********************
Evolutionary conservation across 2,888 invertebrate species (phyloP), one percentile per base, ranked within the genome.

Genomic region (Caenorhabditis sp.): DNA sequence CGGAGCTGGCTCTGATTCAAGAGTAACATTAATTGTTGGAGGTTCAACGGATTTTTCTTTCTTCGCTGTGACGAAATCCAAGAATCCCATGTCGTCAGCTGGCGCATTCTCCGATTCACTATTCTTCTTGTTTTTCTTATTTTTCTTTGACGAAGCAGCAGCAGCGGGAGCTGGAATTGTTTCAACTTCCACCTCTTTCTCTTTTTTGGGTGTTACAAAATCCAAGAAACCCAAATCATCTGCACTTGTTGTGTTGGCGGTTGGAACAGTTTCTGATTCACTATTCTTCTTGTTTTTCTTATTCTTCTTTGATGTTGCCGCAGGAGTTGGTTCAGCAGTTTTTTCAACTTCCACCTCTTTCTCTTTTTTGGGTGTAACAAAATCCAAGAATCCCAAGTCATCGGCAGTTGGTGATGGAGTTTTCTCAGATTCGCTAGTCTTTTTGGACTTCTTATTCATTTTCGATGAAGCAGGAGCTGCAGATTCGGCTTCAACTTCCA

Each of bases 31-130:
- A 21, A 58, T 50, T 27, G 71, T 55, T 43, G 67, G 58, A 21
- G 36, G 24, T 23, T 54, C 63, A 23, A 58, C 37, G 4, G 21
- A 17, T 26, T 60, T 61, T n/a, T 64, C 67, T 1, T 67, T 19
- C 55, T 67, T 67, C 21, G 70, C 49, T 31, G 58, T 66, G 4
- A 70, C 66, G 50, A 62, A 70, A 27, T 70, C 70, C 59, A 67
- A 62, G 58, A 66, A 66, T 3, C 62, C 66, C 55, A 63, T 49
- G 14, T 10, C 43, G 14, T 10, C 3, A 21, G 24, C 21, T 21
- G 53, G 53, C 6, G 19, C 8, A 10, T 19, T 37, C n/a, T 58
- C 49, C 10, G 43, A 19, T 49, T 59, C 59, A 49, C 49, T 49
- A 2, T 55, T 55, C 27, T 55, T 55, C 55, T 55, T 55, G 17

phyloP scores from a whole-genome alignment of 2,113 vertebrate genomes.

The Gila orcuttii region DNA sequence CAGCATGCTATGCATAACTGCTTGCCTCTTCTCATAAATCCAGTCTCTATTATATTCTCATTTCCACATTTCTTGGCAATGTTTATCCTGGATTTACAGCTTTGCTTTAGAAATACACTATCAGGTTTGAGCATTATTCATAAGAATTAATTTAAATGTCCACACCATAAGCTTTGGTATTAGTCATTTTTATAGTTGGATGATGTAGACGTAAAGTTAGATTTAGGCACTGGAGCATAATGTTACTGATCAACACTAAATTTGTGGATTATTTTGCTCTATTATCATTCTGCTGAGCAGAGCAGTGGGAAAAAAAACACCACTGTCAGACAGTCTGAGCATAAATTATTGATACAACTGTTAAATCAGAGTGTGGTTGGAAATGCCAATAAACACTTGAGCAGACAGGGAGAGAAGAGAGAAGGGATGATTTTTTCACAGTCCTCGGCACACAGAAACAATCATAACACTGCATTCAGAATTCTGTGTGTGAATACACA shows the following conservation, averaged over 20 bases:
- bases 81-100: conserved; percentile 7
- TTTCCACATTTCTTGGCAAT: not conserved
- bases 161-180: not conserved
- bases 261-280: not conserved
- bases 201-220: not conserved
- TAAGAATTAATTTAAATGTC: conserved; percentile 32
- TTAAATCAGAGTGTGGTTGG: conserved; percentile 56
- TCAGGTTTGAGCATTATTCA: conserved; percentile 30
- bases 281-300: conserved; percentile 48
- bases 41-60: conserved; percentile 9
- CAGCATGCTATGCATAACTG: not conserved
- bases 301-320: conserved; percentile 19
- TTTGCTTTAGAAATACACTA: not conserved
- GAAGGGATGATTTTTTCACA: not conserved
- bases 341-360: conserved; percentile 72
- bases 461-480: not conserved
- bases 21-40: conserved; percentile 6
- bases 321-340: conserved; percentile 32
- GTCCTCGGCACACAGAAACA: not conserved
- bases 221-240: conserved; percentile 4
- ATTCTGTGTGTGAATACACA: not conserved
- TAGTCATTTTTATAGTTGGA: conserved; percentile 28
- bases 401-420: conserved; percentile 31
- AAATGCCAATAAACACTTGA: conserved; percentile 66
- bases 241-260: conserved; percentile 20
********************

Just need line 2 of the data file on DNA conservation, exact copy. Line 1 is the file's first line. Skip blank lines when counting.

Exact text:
Genomic region (Caenorhabditis sp.): DNA sequence CGGAGCTGGCTCTGATTCAAGAGTAACATTAATTGTTGGAGGTTCAACGGATTTTTCTTTCTTCGCTGTGACGAAATCCAAGAATCCCATGTCGTCAGCTGGCGCATTCTCCGATTCACTATTCTTCTTGTTTTTCTTATTTTTCTTTGACGAAGCAGCAGCAGCGGGAGCTGGAATTGTTTCAACTTCCACCTCTTTCTCTTTTTTGGGTGTTACAAAATCCAAGAAACCCAAATCATCTGCACTTGTTGTGTTGGCGGTTGGAACAGTTTCTGATTCACTATTCTTCTTGTTTTTCTTATTCTTCTTTGATGTTGCCGCAGGAGTTGGTTCAGCAGTTTTTTCAACTTCCACCTCTTTCTCTTTTTTGGGTGTAACAAAATCCAAGAATCCCAAGTCATCGGCAGTTGGTGATGGAGTTTTCTCAGATTCGCTAGTCTTTTTGGACTTCTTATTCATTTTCGATGAAGCAGGAGCTGCAGATTCGGCTTCAACTTCCA